Figure 4. Zoom in on Chicagoland area; gray circles indicate 5 mile radius area from postsecondary associate institution. High school marks shown that fall within specified distance from postsecondary institution, sized and colored by number of “competing” associates institutions within 10 miles. Circular areas are calculated using the buffer function and “Distance from School” parameter.

With this visualization, I can assist a postsecondary institution in strategically prioritizing where to dedicate their recruitment resources to high schools within a certain distance — for example, should I focus recruitment efforts at the 5 high schools south of Fox College where there are 7 or fewer associates institutions within 10 miles of the high school? Or, should I dedicate all of my resources to a few, larger high schools to the northeast, knowing that there are 16 other equidistant institutions expending their own recruitment resources there to attract students?

Figure 5. View filtered to Fox College, green square mark in center. Circle marks are high schools that fall within 5 mile radius area of Fox College. Marks sized and colored by number of other postsecondary associate institutions within 10 miles of a high school.

More of the Details:

To create this visualization, I’ve used three map layers: high school locations, postsecondary locations, and the circular area buffer around each of the postsecondary institutions. For the data model, I’ve used the intersect join with a buffer calculation in the underlying data of two shape files — one for high schools and the other for secondary institutions.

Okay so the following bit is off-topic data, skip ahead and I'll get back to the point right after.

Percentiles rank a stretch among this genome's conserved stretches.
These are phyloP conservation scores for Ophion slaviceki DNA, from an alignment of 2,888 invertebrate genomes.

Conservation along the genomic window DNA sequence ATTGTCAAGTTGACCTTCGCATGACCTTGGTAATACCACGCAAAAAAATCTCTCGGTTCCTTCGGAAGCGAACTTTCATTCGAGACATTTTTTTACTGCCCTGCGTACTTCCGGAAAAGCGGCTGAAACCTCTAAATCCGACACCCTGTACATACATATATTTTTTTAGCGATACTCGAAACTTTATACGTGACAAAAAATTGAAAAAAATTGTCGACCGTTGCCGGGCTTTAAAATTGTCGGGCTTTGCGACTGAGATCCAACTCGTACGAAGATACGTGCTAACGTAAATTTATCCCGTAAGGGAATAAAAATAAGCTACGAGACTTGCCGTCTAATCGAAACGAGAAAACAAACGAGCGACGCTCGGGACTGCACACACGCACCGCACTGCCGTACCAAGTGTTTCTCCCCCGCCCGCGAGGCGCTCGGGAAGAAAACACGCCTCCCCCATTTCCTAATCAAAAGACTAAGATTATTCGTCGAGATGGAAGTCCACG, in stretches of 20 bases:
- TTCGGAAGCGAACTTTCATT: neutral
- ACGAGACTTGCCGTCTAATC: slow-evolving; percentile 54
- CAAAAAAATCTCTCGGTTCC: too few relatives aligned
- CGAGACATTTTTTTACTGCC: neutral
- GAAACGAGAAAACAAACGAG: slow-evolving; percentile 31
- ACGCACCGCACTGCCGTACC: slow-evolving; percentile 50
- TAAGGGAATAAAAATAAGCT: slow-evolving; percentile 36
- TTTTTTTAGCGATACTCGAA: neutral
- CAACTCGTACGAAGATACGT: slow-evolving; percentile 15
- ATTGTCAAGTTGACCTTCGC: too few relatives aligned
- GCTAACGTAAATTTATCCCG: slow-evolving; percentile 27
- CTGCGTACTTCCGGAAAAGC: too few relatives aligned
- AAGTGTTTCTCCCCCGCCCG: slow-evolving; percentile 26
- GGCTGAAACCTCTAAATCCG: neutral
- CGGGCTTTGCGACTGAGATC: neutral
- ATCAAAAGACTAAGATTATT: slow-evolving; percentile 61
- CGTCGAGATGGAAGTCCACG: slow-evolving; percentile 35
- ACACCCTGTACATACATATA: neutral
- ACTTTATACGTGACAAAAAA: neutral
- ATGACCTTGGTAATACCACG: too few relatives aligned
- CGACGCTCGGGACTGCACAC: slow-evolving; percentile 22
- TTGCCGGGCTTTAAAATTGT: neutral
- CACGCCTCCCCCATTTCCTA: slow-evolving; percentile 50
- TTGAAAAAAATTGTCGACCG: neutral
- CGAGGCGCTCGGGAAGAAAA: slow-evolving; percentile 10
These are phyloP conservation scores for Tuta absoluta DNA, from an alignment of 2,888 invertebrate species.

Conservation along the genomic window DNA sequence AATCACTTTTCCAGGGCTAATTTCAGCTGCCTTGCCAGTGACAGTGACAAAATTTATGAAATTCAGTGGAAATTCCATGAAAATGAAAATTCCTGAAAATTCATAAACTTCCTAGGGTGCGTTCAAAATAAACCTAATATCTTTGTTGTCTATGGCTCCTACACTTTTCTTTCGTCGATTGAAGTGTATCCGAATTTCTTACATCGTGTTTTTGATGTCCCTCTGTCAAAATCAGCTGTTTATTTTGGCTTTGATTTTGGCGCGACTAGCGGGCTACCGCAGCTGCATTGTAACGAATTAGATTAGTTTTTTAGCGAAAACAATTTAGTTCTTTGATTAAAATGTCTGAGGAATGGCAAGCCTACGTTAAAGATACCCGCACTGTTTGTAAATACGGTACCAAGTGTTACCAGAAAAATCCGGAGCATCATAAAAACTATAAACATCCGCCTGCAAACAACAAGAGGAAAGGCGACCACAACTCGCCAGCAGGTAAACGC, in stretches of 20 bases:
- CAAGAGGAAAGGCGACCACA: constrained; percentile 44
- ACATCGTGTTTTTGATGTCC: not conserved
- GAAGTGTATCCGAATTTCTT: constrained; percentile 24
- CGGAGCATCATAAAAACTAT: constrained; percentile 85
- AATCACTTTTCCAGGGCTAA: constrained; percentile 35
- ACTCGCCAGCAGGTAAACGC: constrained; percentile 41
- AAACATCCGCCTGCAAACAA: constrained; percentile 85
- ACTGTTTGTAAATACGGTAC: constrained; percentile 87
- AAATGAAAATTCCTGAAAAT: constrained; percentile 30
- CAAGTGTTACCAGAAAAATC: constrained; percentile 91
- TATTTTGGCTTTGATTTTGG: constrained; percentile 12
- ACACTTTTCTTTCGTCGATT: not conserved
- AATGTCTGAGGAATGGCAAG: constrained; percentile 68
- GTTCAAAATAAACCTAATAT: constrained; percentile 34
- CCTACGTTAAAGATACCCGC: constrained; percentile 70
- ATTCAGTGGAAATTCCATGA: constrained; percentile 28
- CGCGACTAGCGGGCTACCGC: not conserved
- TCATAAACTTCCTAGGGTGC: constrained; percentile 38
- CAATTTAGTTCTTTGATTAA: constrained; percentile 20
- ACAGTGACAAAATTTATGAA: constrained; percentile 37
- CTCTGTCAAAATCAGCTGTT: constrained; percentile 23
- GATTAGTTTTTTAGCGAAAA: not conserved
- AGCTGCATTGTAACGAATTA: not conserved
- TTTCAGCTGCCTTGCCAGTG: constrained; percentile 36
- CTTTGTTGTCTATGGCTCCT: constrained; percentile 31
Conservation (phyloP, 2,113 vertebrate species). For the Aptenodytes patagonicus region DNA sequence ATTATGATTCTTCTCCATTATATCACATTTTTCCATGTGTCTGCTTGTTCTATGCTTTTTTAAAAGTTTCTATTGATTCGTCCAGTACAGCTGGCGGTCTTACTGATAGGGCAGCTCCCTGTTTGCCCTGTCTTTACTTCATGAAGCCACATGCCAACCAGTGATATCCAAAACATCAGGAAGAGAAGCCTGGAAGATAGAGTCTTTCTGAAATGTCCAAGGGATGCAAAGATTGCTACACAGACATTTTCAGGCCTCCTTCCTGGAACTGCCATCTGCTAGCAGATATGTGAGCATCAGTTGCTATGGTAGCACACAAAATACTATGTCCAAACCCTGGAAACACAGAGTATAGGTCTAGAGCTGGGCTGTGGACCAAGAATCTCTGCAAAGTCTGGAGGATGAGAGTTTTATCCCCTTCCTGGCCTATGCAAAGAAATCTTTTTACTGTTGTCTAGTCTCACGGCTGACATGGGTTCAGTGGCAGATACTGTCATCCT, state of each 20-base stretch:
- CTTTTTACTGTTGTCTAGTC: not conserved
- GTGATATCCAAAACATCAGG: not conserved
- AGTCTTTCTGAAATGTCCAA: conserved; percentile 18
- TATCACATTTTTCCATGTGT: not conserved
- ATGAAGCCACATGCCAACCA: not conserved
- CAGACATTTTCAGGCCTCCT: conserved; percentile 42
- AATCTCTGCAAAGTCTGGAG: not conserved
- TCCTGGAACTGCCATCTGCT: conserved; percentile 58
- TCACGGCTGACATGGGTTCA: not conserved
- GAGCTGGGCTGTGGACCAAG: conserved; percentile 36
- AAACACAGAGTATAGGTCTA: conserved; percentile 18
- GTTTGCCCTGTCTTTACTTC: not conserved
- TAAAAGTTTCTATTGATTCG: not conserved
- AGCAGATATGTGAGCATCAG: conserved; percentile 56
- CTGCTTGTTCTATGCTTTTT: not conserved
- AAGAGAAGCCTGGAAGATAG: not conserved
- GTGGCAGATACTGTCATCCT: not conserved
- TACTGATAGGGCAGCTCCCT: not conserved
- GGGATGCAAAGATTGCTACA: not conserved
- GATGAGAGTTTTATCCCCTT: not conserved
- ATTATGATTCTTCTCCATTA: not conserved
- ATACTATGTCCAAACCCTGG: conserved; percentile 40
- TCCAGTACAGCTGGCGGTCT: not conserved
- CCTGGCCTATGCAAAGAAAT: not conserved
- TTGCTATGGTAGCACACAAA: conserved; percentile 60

This physical table is related to a csv extract containing demographic information (level, control, etc.) to allow needed record filtering.

Leave a comment below if you’re interested in more specifics on how I created this visualization.

Dan Bradley is a Principal Solution Engineer for Tableau’s Higher Education Field Education Team. Based in Chicago, he works with higher education institutions in the Central and mid-Atlantic regions of the U.S. In addition to technology, Dan has a background in education administration, including an M.S. in Higher Education Administration and Policy. Dan's mission is to help the people of higher education become data-reflective practitioners who can see, understand, and act on their data. *Opinions are my own and not the views of my employer*

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3 thoughts on “Map Layering in Tableau: Visualizing High Schools and Postsecondary Institution Recruitment Competition
  1. Chris

    Where can I find the Tableau file? Thanks.

  2. Chloe

    Hi Dan,
    Thank you for your post. I am taking a Data Analysis and Visualization course. In a project, I try to map locations of all elementary and high schools in the city but it does not work. My dataset is a .csv file of a list of schools (school name, state, city, address, zipcode, population). The problem is that latitude and longtitude are generated only for a few schools. I can edit to add lat & long for unknown schools and it works but I don’t want to make it manually.

    I believe Tableau generates lat & long automatically but I don’t know why it does not work in this case. Could you please advise? Thanks and have a great day!